Skip to content

Governor’s Proposed Budget Expands Access to Health Care and Provides Funding for Programs to Reduce Racial Disparities

March 16, 2023

All people in Wisconsin, whether they live in Menomonie or Milwaukee, deserve access to quality, affordable health care and to live in communities that support their health and wellness. Governor Evers’ proposed budget takes steps to expand access to care, prioritizes maternal and infant health, boosts funding for health care providers, and expands the scope of services that Medicaid will pay for. It also increases access to dental services, makes health insurance more affordable, and invests in long-term care systems and care workers.

Medicaid & BadgerCare

Medicaid provides health insurance for more than one million people in Wisconsin. BadgerCare, one of several Medicaid programs, is health insurance for kids, parents, and adults with low incomes who typically don’t have access to coverage through their job. Medicaid also offers long term care for people with disabilities and older adults who need support to stay independent in their communities. Learn more about how Medicaid supports Wisconsin children & families here. 

Prioritizing maternal health and taking steps to address racial disparities 

Wisconsin’s overall rate of maternal mortality is lower than the national average. However, Black women are significantly more likely to die due to pregnancy-related causes than white women. This disparity is even more egregious in Wisconsin, where Black women are five times more likely to die due to pregnancy-related causes than white women. This disparity persists regardless of income or education. 

The Governor’s budget includes several proposals to support maternal and infant health, including: 

  • Providing about $30 million over the biennium to extend postpartum coverage for those covered by BadgerCare to one year. Extending postpartum coverage for one year will begin to address our state’s stark maternal mortality crisis by helping to ensure continuity of care for parents and infants. However, the proposed extension leaves out people who are ineligible for BadgerCare due to their immigration status or because they’re in prison or jail. The BadgerCare Prenatal program can cover pregnant people who are ineligible for these reasons, but that coverage ends on the last day of the month their pregnancy ends. The Governor’s budget does not recommend funding extension of the BadgerCare Prenatal program, which last biennium was estimated at a cost of just $4.5 million per year.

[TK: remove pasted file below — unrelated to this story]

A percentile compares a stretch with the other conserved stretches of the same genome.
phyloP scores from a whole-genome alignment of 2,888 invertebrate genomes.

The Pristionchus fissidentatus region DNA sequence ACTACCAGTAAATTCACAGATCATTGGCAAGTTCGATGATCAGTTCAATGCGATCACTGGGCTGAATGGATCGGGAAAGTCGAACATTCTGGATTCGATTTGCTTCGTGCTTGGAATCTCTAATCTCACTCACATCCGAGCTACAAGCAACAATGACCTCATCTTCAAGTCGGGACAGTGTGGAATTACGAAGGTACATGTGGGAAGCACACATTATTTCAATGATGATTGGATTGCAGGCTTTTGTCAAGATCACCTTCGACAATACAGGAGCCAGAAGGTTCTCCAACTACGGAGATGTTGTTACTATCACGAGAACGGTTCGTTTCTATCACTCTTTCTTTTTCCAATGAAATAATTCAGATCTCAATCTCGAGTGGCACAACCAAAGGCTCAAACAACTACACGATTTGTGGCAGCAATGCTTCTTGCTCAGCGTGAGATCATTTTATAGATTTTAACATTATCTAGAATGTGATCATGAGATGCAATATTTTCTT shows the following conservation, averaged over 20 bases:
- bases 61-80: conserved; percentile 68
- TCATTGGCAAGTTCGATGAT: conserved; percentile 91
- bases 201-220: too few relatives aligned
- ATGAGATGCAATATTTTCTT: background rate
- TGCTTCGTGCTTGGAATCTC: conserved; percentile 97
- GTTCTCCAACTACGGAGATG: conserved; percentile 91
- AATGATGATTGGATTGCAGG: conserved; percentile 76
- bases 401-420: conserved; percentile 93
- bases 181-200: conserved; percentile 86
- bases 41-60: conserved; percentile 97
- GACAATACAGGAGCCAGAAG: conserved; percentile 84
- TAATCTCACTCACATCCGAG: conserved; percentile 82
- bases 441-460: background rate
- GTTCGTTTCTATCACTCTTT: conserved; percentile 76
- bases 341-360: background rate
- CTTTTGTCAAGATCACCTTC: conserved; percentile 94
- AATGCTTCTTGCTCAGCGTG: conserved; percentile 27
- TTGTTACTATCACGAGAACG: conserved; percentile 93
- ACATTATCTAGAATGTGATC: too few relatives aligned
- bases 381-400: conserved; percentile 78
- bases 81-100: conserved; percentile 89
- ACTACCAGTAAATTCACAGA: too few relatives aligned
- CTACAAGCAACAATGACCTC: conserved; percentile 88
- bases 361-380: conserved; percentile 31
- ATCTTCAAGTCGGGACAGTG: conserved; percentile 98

• Allowing for Medicaid to pay for doula services. Doulas offer advice, information, physical and emotional support, and advocacy for birthing people and their partners through the birthing process. Research shows that doulas improve health outcomes. 
  • Proposes allocating $3 million per year for grants to community-based organizations that work to prevent and address maternal and infant mortality. The governor’s previous budget proposed prioritizing similar funding for Black-led organizations, which would have targeted funding to communities most impacted. 

Lastly, the Governor proposes to repeal the state’s abortion ban, which was passed in 1849 and has gone back into effect since the US Supreme Court overturned Roe v. Wade. Limiting access to reproductive health care harms maternal and infant health. All people who can become pregnant should have the right to control their own bodies, decide when and if to have children, and make decisions about what’s best for the health of their families.

Investing in social and political drivers of health

The Governor’s proposed budget also takes a wider view of health, by providing funding to address social and community factors that often drive inequitable health outcomes for people of color and those with low incomes in Wisconsin. These provisions include: 

  • $25 million from the Medicaid budget for housing, nutrition, stress management, and other issues that impact individuals’ social and economic condition. 
  • Expands access to treatment for children exposed to high lead levels. The rate of children with lead poisoning in Wisconsin is worse than the national average. Due to structural and economic barriers to health, Black children are more likely to have elevated blood-lead levels than other children in our state. The Governor’s budget decreases the blood-lead level children must have to receive treatment through the state’s Birth to 3 program. This makes more children eligible for treatment of lead exposure, and funding is increased to meet that projected demand.